Results 1 to 8 of 8

Math Help - integration question

  1. #1
    Newbie
    Joined
    Apr 2008
    Posts
    1

    integration question

    how do you integrate y= e^(-3x)Ln(x)

    ive tried integration by parts, but i cant find a way that works.

    I'm sure theres a very simple way and i just cant see it.
    Follow Math Help Forum on Facebook and Google+

  2. #2
    Junior Member
    Joined
    Apr 2008
    Posts
    72
    to integrate e divide by the derivative of the power, leave the power the same..

    the power is (-3x)Ln(x) which is differentiated using the product rule f'g+g'f
    f=-3x f'=-3 g=ln(x) g'=1/x the differential of the power is -3ln(x)+-3x/x which simplifies to -3ln(x)-3

    The integral of y= e^(-3x)Ln(x) is therfore y= (e^(-3x)Ln(x))/(-3ln(x)-3)+c
    Follow Math Help Forum on Facebook and Google+

  3. #3
    Bar0n janvdl's Avatar
    Joined
    Apr 2007
    From
    South Africa
    Posts
    1,630
    Thanks
    6
    Quote Originally Posted by robertsays View Post
    how do you integrate y= e^(-3x)Ln(x)

    ive tried integration by parts, but i cant find a way that works.

    I'm sure theres a very simple way and i just cant see it.
    Just to clarify things, do you mean:

     \int e^{-3x \ln x}

    or

     \int e^{-3x} \ln x


    EDIT: Mathematica Integrator says the first one most probably doesn't exist... (When first editing my post I accidentally said the second one doesn't exist. My apologies.)
    Last edited by janvdl; April 6th 2008 at 01:21 AM.
    Follow Math Help Forum on Facebook and Google+

  4. #4
    Junior Member
    Joined
    Apr 2008
    Posts
    72

    is the 2nd option possible?

    I haven't learnt any way to integrate products other than ones such as trigonometric products where there is a way to get a sum...

    Also he hasn't put a x or * to indicate that its e(-3x) times ln(x) so i htink its safe to assume he/she means e(-3x*ln(x))
    Follow Math Help Forum on Facebook and Google+

  5. #5
    Bar0n janvdl's Avatar
    Joined
    Apr 2007
    From
    South Africa
    Posts
    1,630
    Thanks
    6
    Quote Originally Posted by deragon999 View Post
    I haven't learnt any way to integrate products other than ones such as trigonometric products where there is a way to get a sum...

    Also he hasn't put a x or * to indicate that its e(-3x) times ln(x) so i htink its safe to assume he/she means e(-3x*ln(x))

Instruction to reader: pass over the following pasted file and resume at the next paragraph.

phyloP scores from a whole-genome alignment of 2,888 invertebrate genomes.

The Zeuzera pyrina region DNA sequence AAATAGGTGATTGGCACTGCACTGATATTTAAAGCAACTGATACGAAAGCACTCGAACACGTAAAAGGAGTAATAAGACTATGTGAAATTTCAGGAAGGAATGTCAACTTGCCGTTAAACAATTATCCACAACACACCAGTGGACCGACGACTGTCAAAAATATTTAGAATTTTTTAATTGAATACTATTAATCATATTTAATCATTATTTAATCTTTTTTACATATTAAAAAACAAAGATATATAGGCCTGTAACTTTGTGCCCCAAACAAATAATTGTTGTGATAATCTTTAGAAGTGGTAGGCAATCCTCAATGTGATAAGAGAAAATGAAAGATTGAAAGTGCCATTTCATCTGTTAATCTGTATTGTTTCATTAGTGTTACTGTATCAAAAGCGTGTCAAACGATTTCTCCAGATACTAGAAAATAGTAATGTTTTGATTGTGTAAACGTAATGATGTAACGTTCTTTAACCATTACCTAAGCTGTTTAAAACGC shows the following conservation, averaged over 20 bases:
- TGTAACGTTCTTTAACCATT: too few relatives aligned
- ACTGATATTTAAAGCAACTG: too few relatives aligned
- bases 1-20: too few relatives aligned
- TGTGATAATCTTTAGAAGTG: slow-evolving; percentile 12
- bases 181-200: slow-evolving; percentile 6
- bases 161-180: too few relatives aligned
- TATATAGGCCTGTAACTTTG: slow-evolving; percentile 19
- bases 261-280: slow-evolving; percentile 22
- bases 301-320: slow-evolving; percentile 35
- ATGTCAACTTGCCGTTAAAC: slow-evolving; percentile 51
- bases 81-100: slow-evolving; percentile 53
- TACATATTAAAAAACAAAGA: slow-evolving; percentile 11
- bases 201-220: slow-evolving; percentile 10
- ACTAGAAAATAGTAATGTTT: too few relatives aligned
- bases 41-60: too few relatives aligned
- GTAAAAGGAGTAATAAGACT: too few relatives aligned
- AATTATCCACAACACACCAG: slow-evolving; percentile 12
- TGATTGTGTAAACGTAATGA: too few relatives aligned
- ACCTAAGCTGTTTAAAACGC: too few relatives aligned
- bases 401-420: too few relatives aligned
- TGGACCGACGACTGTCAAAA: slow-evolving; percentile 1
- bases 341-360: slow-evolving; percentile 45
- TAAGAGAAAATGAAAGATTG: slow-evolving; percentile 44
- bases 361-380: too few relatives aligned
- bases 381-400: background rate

Mathematica's Integrator finds an answer for the 2nd one... But I cannot find it myself. I tried partial integration.
    Follow Math Help Forum on Facebook and Google+

  6. #6
    is up to his old tricks again! Jhevon's Avatar
    Joined
    Feb 2007
    From
    New York, USA
    Posts
    11,663
    Thanks
    3
    Quote Originally Posted by deragon999 View Post
    to integrate e divide by the derivative of the power, leave the power the same..

    the power is (-3x)Ln(x) which is differentiated using the product rule f'g+g'f
    f=-3x f'=-3 g=ln(x) g'=1/x the differential of the power is -3ln(x)+-3x/x which simplifies to -3ln(x)-3

    The integral of y= e^(-3x)Ln(x) is therfore y= (e^(-3x)Ln(x))/(-3ln(x)-3)+c
    your method does not work in general and is therefore not correct. in particular, it is not correct in this case (just check by differentiating your answer).

    either interpretation yields a nasty integral in this case. one interpretation yields a solution in non-elementary terms, the other can't even be found by the integrator, so it's probably not integrable
    Follow Math Help Forum on Facebook and Google+

  7. #7
    Super Member angel.white's Avatar
    Joined
    Oct 2007
    Posts
    723
    Awards
    1
    Both involve what I assume is Big-O notation.
    Attached Thumbnails Attached Thumbnails integration question-crazyintegral1.jpg   integration question-crazyintegral2.jpg  
    Follow Math Help Forum on Facebook and Google+

  8. #8
    Bar0n janvdl's Avatar
    Joined
    Apr 2007
    From
    South Africa
    Posts
    1,630
    Thanks
    6
    Quote Originally Posted by angel.white View Post
    :/
    angel.white, try this integrator too: The Integrator--Integrals from Mathematica
    Follow Math Help Forum on Facebook and Google+

Similar Math Help Forum Discussions

  1. integration question
    Posted in the Calculus Forum
    Replies: 3
    Last Post: April 30th 2011, 07:19 AM
  2. Replies: 6
    Last Post: July 21st 2010, 06:20 PM
  3. Integration Question
    Posted in the Calculus Forum
    Replies: 2
    Last Post: May 20th 2010, 02:59 AM
  4. help with integration question?
    Posted in the Calculus Forum
    Replies: 2
    Last Post: May 19th 2010, 02:49 PM
  5. integration question no. 7
    Posted in the Calculus Forum
    Replies: 2
    Last Post: November 11th 2007, 08:40 AM

Search Tags


/mathhelpforum @mathhelpforum